Furnished Holiday Lets
Summary of Key Points
- A holiday let meeting certain conditions enjoys a favourable tax treatment.
- It has a hybrid tax status between a trading activity and a property business.
Furnished holiday lets have long enjoyed a more favourable tax treatment than standard “buy to let” investment properties. This note deals with the differences between furnished holiday lets and “standard” lets.
The Benefits of A Furnished Holiday Let
As a point of tax principle, the difference is that furnished holiday lets have historically been taxed as a trade, whereas “buy to lets” have historically been treated as investment properties. There are two main benefits which this produces:
- Capital allowances can be claimed for some investments in the property. This will generally lead to lower taxable profits, and may even produce a loss for tax purposes.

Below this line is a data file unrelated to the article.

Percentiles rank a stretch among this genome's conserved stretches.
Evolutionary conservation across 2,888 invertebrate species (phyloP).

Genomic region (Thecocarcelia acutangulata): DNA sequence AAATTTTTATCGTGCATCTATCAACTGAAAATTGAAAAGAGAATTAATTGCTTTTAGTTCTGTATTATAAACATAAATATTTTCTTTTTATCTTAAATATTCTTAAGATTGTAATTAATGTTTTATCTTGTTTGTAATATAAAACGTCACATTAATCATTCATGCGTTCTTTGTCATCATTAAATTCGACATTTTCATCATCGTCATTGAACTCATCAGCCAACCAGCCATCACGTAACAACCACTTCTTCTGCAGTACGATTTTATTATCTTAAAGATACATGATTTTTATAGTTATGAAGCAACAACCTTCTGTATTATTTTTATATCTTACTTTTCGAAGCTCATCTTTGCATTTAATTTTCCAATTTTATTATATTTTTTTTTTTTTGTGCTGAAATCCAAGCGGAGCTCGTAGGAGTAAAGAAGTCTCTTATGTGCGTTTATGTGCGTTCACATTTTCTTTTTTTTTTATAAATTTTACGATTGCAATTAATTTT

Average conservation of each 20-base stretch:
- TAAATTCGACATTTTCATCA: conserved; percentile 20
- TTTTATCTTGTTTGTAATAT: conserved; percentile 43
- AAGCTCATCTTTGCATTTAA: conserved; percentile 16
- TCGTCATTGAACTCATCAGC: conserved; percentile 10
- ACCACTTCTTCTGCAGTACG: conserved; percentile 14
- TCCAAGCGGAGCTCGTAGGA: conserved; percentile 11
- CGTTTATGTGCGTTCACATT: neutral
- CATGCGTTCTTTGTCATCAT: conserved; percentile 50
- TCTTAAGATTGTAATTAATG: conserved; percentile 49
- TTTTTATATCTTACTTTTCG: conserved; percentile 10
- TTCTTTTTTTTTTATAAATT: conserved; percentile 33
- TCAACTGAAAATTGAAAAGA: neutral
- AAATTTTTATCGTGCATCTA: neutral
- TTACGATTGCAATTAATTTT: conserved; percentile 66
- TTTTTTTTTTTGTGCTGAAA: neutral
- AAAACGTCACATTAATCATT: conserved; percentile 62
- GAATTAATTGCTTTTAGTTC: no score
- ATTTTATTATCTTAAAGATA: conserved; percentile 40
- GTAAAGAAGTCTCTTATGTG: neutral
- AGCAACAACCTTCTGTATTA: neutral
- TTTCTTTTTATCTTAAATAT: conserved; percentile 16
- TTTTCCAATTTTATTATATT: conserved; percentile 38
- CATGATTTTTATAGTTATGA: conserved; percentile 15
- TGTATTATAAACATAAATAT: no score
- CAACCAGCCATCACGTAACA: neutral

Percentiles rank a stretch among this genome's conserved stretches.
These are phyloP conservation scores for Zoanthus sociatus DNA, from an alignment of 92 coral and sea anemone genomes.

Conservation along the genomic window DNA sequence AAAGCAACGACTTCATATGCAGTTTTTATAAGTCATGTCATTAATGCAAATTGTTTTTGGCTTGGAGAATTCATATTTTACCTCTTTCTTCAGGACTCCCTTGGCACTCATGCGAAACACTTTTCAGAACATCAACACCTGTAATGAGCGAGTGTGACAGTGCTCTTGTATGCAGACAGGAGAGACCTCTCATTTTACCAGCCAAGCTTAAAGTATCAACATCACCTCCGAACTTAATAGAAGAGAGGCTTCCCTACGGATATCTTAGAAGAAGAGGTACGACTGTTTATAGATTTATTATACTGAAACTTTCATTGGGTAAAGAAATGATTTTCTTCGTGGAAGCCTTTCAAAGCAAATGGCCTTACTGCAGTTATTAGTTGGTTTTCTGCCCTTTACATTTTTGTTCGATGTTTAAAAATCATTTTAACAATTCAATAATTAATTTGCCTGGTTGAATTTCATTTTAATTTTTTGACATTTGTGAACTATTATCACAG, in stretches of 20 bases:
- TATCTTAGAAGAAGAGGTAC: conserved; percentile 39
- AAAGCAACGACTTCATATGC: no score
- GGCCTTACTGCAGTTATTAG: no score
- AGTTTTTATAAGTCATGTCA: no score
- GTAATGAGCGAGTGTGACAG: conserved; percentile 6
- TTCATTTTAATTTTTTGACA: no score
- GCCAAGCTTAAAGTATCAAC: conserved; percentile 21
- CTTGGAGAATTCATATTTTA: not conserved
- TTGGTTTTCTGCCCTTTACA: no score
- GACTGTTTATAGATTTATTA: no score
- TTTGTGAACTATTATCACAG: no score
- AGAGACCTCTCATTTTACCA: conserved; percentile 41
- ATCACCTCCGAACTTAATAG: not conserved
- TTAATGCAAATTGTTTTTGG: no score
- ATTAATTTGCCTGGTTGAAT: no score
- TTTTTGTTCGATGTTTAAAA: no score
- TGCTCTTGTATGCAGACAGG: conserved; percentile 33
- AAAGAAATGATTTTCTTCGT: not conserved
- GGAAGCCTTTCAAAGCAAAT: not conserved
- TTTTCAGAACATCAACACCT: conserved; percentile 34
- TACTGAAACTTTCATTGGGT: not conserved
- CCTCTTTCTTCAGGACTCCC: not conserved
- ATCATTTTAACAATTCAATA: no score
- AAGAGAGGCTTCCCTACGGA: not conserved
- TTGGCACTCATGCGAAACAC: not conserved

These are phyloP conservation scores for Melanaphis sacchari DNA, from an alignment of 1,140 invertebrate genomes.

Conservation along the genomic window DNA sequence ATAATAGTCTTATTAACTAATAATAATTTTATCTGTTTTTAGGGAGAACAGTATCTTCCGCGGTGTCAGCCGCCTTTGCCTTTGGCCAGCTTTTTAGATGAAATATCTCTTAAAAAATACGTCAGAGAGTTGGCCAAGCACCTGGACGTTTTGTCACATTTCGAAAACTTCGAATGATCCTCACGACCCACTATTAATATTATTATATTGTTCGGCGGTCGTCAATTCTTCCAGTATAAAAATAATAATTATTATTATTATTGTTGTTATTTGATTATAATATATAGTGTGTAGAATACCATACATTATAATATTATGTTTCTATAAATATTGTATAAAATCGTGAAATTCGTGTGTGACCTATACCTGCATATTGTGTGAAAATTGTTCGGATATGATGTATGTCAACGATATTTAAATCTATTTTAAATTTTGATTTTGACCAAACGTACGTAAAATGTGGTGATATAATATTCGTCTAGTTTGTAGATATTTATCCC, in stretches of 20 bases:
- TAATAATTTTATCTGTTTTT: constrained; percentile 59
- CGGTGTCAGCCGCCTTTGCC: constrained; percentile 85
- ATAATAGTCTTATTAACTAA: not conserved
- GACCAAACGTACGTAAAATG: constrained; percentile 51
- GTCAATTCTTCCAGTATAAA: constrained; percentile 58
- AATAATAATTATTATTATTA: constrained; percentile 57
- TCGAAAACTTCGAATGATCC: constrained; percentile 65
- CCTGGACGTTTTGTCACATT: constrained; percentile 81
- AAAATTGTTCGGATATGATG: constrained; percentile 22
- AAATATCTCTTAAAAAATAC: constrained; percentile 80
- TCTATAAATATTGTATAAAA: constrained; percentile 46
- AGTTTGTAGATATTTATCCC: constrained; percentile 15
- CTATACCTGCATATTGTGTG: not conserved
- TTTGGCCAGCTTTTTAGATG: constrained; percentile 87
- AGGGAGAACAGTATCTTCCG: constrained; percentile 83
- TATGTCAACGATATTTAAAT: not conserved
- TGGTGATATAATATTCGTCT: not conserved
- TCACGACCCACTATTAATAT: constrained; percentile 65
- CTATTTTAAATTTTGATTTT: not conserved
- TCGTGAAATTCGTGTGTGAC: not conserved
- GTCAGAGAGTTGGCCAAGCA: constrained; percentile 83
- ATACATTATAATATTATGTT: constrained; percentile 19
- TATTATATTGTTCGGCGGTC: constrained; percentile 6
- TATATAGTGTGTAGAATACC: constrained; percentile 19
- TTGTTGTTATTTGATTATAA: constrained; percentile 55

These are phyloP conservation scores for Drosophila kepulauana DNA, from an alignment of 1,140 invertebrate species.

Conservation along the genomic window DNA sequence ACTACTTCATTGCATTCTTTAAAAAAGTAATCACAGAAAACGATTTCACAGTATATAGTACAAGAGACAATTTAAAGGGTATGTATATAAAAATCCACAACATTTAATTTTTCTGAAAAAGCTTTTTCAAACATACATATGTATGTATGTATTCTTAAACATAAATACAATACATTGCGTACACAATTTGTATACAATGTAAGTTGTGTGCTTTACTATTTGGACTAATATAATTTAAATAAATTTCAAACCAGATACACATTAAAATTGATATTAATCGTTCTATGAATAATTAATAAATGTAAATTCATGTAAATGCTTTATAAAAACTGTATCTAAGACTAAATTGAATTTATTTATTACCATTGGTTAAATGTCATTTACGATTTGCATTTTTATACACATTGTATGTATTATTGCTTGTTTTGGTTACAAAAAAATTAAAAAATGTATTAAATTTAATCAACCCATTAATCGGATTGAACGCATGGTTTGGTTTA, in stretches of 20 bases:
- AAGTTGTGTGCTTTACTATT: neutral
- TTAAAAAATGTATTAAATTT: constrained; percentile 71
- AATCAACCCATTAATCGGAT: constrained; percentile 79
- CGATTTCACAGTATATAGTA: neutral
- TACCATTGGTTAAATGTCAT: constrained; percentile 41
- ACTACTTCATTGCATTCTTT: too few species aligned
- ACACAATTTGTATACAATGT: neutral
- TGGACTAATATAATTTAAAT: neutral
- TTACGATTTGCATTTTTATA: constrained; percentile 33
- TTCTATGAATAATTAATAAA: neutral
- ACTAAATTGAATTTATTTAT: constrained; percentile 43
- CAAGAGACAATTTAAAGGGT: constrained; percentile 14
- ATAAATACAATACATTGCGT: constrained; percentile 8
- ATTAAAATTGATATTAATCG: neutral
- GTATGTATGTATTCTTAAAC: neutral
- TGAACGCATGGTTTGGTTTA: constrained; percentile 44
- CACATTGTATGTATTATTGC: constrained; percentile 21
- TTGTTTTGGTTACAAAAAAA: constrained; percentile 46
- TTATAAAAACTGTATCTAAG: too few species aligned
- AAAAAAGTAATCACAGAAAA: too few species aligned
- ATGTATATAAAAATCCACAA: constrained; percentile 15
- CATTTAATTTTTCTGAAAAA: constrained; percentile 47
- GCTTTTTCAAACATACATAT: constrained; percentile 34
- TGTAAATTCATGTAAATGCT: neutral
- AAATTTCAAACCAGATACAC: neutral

- Entrepreneur’s Relief should be available on the disposal of the property, with proper planning. This means a Capital Gains Tax rate of 10% and not 18% or 28%.
- Interest on funds used to finance the purchase of the property is fully allowable as a tax expense.
In order to claim the let as a furnished holiday let, it must:
- Be let on a commercial basis with a view to a profit. So renting it to lots of your friends at a big discount to the market rent does not qualify.
- Be available for letting on commercial terms to the public for at least 210 days in the tax year.
- No single occupancy of more than 31 days during the tax year is permitted for at least 7 months during the tax year.
- It must be let for at least 105 days in the tax year. If more than one such property is being let, then providing they average at least 105 days in the year, they all qualify.
Note that the following are not requirements to meet the tax definition of a furnished holiday let:
- The property need not be located in a holiday resort.
- The people renting the property need not be on holiday.